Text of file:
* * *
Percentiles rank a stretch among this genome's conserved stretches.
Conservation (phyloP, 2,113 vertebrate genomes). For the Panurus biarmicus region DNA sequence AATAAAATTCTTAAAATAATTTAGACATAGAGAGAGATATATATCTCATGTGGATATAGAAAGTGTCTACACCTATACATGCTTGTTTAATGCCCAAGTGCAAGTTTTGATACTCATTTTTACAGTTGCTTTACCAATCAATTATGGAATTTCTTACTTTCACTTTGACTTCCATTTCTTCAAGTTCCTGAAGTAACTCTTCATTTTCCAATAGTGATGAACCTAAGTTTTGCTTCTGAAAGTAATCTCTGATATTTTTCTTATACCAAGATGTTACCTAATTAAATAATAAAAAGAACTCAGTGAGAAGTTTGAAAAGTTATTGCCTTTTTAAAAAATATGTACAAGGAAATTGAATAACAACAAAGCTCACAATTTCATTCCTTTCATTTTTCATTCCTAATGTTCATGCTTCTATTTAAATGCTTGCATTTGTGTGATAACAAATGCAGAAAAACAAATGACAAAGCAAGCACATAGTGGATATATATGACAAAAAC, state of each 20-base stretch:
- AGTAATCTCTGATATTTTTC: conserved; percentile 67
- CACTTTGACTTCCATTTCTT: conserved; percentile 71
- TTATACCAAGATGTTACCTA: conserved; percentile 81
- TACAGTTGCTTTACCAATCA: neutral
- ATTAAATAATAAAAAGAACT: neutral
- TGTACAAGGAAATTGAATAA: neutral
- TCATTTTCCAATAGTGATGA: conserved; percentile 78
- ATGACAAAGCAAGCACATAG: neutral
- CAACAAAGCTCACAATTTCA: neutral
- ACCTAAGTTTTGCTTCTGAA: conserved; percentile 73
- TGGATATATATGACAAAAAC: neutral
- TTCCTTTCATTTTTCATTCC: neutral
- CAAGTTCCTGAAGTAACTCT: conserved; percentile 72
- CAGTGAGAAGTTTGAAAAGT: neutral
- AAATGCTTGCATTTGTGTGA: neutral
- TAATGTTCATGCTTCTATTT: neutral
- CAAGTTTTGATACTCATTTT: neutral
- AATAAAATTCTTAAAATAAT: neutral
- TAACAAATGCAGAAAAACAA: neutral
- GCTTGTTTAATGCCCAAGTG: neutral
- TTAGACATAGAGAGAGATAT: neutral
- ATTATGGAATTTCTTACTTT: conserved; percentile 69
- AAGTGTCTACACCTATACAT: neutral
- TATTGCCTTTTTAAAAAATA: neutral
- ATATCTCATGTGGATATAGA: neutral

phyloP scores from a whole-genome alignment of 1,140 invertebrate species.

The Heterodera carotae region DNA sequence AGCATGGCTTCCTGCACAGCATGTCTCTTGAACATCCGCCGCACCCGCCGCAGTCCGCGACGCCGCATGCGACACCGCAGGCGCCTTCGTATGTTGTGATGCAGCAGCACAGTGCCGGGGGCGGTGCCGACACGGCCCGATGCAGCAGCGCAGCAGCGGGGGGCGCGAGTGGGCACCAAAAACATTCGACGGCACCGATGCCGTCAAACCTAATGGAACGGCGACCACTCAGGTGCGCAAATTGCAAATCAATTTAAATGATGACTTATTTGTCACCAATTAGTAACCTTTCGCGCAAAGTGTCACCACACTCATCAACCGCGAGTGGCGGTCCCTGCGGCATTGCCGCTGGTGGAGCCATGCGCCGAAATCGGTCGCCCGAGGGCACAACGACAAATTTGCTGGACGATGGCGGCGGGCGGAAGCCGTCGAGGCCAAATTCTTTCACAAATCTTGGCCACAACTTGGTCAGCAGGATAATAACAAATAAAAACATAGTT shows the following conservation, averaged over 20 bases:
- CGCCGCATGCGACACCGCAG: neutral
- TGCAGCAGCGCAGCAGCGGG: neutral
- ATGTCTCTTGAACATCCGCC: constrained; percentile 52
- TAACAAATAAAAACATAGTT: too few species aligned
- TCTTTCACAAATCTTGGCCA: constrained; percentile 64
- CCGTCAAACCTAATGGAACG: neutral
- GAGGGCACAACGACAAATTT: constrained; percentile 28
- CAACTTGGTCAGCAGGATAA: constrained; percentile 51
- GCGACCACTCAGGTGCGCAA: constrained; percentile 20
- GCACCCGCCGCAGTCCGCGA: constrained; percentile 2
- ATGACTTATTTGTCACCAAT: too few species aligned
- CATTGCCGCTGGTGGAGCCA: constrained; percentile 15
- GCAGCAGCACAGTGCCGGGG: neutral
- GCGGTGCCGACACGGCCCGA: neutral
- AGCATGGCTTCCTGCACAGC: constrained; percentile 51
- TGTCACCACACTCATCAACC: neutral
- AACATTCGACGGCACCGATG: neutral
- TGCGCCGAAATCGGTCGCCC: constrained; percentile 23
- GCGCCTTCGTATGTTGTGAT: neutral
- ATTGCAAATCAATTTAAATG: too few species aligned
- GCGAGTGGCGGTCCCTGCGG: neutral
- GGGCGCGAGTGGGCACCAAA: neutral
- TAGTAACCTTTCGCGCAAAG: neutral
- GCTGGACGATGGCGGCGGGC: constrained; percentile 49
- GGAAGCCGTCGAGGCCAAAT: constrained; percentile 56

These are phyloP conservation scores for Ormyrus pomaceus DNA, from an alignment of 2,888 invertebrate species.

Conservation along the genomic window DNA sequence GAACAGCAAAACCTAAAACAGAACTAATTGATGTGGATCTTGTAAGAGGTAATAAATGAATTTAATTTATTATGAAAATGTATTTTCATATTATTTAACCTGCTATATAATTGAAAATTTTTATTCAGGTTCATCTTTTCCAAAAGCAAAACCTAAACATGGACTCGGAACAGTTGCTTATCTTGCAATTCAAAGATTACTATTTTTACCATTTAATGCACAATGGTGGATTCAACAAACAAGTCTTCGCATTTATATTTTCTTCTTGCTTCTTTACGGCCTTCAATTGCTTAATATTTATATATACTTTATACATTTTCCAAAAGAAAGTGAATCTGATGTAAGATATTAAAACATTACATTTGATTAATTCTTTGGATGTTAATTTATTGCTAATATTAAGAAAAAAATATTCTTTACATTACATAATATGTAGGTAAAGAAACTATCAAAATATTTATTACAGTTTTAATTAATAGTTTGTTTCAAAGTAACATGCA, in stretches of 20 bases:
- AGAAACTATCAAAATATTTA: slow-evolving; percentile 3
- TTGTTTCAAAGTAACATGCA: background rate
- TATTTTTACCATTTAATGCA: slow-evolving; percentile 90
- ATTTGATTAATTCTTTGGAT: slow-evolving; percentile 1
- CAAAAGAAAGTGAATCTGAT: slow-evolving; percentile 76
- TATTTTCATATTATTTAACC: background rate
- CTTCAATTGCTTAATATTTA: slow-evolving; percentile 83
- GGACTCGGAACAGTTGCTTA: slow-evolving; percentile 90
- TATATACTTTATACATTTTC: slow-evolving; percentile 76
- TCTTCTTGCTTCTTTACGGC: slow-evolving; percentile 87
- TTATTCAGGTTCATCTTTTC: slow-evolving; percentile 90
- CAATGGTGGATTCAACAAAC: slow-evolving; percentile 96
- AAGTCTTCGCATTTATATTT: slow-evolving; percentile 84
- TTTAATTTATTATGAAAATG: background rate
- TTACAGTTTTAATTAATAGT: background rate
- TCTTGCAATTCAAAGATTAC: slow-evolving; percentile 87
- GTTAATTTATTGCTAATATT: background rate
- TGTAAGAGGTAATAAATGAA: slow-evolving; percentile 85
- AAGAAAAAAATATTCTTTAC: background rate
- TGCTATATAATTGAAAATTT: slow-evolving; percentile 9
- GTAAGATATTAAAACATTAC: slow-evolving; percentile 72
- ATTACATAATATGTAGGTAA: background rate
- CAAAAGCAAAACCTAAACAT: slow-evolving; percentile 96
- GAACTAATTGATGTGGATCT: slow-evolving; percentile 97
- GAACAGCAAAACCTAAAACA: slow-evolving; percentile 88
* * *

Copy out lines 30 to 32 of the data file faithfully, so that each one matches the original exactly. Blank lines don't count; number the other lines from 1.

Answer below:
- CGCCGCATGCGACACCGCAG: neutral
- TGCAGCAGCGCAGCAGCGGG: neutral
- ATGTCTCTTGAACATCCGCC: constrained; percentile 52